CTA wraps up Red-Purple Bypass, begins North Belmont Red-Purple Reconstruction project

Jan. 25, 2022
Both projects are part of the CTA’s largest reconstruction effort in its history: the $2.1 billion Red and Purple Modernization Phase One.

Leaders from the Chicago Transit Authority (CTA) were joined by city and state dignitaries to celebrate the completion of the Red-Purple Bypass project, as well as the start of the North Belmont Red-Purple Reconstruction project.

Both are part of the CTA’s $2.1 billion Red and Purple Modernization (RPM) Phase One project, which is the largest reconstruction effort in the authority’s history. RPM will improve rail service reliability, comfort and convenience to customers by modernizing and replacing century-old structures and rail stations from Belmont to Linden in Wilmette, Ill. RPM Phase One includes three major components:

“The reconstruction of the Red Line in our transportation and trail system has been long overdue," said Chicago Mayor Lori E. Lightfoot. "Our city and our residents deserve an easily accessible and reliable CTA commute, and I’m thrilled to see the continued improvement and modernization of one of the busiest 'L' lines. I’m proud of the progress CTA has made with the RPM project and beyond confident this bypass will benefit every single person who uses our transit system in the city.”

RPM Phase One executed a $956.6-million Full Funding Grant Agreement with Federal Transit Administration under the Obama Administration in January 2017. The balance of the project is being funded with Congestion Mitigation and Air Quality Funds, CTA funds and two different Tax-Increment Financing District revenues.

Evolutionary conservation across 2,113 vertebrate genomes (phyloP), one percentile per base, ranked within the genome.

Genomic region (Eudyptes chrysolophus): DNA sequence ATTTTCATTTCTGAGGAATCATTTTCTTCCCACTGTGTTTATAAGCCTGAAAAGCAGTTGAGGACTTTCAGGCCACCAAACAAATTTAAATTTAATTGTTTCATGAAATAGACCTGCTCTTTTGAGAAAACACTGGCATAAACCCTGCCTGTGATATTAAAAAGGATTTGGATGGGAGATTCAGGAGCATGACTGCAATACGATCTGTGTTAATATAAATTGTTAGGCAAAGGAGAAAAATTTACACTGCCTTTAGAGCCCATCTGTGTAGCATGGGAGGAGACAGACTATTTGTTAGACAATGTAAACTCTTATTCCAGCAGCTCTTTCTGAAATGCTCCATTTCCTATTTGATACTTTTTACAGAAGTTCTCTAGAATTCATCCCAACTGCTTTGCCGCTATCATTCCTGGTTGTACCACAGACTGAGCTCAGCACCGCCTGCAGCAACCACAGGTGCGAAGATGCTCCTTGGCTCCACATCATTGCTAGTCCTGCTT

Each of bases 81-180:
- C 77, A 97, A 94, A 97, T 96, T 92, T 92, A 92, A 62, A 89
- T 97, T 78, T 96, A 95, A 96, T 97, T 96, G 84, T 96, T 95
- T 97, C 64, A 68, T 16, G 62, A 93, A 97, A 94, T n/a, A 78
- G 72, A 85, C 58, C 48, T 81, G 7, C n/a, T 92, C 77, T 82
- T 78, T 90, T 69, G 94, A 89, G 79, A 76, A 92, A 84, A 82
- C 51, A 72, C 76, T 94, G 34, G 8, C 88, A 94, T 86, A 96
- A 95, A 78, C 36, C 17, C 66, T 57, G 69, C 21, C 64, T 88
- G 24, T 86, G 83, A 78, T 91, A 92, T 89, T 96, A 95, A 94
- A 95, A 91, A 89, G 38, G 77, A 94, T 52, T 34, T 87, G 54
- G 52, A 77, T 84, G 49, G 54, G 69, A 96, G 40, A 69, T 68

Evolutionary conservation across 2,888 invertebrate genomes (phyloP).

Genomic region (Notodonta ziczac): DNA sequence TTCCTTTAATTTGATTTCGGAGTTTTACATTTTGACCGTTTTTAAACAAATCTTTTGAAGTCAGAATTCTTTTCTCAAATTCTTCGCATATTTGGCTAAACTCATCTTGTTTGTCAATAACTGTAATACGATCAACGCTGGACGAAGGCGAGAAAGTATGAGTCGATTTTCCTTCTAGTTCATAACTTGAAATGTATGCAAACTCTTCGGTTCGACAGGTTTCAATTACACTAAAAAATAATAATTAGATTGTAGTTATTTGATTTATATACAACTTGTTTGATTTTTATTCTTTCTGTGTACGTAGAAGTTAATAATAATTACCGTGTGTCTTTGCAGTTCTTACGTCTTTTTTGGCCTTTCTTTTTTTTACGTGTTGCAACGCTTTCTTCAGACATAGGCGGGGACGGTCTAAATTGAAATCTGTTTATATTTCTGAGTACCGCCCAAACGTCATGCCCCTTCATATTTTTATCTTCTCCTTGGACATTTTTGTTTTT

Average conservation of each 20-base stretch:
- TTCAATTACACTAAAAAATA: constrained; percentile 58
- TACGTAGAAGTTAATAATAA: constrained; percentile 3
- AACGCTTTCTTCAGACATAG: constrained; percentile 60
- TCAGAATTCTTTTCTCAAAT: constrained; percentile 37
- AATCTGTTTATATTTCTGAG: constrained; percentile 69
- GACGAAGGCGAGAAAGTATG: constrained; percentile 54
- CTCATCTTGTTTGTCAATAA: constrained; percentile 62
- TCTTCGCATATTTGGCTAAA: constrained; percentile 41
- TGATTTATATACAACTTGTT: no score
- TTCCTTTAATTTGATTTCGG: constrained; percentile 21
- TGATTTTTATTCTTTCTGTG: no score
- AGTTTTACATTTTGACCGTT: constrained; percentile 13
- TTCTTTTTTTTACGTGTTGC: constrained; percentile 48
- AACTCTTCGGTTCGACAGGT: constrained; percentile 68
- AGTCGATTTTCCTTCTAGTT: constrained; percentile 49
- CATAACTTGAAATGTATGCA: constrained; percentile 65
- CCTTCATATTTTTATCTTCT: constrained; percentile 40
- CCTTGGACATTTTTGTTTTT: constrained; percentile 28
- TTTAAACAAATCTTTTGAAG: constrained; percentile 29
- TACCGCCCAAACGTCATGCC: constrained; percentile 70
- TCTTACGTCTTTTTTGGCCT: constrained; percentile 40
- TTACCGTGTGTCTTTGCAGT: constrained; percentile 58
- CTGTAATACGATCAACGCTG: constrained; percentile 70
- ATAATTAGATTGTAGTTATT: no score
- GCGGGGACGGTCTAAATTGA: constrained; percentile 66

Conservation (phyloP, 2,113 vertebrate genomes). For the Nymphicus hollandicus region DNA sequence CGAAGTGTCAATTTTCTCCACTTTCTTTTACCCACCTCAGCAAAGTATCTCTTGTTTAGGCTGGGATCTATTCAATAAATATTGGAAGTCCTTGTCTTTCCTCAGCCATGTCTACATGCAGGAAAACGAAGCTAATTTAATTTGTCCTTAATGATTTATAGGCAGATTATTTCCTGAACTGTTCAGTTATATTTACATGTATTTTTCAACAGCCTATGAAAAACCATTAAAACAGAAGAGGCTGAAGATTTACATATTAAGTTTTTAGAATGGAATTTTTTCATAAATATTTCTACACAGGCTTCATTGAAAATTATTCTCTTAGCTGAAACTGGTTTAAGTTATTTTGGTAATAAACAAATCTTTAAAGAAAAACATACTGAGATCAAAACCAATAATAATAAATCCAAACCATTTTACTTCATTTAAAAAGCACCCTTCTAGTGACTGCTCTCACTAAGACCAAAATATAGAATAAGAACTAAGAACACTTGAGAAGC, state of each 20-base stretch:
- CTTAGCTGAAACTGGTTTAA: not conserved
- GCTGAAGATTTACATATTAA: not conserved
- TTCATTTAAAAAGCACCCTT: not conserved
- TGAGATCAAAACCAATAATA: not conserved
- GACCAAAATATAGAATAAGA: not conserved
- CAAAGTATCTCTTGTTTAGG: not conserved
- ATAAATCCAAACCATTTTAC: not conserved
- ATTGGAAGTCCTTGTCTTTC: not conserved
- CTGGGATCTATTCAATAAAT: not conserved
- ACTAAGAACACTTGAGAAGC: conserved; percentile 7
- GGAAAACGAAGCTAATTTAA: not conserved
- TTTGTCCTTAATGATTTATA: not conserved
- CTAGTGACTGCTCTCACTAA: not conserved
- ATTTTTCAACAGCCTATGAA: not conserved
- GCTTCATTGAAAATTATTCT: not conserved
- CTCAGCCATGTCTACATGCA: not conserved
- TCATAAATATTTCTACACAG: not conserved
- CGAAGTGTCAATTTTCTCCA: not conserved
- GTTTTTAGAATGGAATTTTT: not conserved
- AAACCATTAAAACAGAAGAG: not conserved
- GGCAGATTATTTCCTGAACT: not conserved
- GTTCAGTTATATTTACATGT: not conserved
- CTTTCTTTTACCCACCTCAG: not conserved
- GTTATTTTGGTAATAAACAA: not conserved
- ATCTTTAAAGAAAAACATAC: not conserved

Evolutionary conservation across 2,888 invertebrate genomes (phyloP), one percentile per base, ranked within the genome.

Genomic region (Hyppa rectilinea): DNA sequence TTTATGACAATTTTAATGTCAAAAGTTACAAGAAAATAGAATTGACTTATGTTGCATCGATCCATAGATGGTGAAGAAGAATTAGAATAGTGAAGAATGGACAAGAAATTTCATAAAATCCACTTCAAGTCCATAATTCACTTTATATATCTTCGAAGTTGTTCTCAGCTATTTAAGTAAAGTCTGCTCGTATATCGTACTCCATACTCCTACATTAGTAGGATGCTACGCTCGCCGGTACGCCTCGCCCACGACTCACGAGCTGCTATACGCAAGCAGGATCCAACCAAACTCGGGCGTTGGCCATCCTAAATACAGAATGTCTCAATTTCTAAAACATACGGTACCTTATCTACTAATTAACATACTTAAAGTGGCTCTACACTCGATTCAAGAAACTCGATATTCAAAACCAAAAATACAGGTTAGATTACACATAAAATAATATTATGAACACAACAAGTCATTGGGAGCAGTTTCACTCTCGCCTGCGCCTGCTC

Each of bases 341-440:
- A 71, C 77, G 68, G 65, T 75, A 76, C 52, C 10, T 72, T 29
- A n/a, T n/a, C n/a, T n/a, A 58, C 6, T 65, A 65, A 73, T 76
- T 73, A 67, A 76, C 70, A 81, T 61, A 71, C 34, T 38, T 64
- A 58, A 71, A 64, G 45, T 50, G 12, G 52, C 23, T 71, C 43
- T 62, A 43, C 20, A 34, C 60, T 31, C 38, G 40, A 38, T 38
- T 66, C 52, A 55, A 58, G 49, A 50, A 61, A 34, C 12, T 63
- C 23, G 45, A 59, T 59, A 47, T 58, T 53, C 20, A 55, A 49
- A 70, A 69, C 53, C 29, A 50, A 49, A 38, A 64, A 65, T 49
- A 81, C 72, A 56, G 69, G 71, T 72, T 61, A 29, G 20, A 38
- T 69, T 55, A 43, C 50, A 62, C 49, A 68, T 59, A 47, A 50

Red-Purple Bypass project

The Red-Purple Bypass project is designed to unclog a junction originally built in 1907 where Brown Line trains had to cross over four tracks used by Red and Purple Line trains. The new bypass allows Brown Line trains to operate along dedicated tracks above the Red and Purple Line tracks. In addition to more reliable service, the new bypass allows additional Red Line trains to operate. Significant because the Red Line carries 30 percent of all CTA rail customers.

Construction of the bypass began in the fall of 2019 and the significant piece of infrastructure began hosting Brown Line trains on Nov. 19, 2021. CTA reports the bypass was the first new section of track added to its system in 28 years.

“Public transit is an essential service and this new train bypass will save riders 500 million travel hours each year. It will enable CTA to run eight more Red Line trains per hour during rush hour. This project demonstrates our commitment to investing in the fundamental infrastructure that keeps our communities connected. I look forward to continuing our work to improve our public transit and make it safe and efficient for all,” said U.S. Rep. Jan Schakowsky (D-IL-9).

North Belmont Red-Purple Reconstruction

Fluor Corporation and its joint venture partner Walsh Construction Company broke ground on the next phase of the RPM One project that will demolish, rebuild and realign the CTA’s section of tracks between Belmont Station and W Cornelia Ave. This portion of the RPM Phase One project should be completed in 2025.

The tracks were built more than 100 years ago with a large curve to avoid the Vautravers Building, whose owners at the time of construction refused to sell. The curve slowed track speeds. In late summer 2021, CTA and its contractors moved the Vautravers Building 30 feet to the west, which preserved the historic building and allowed CTA to proceed with the track straightening project.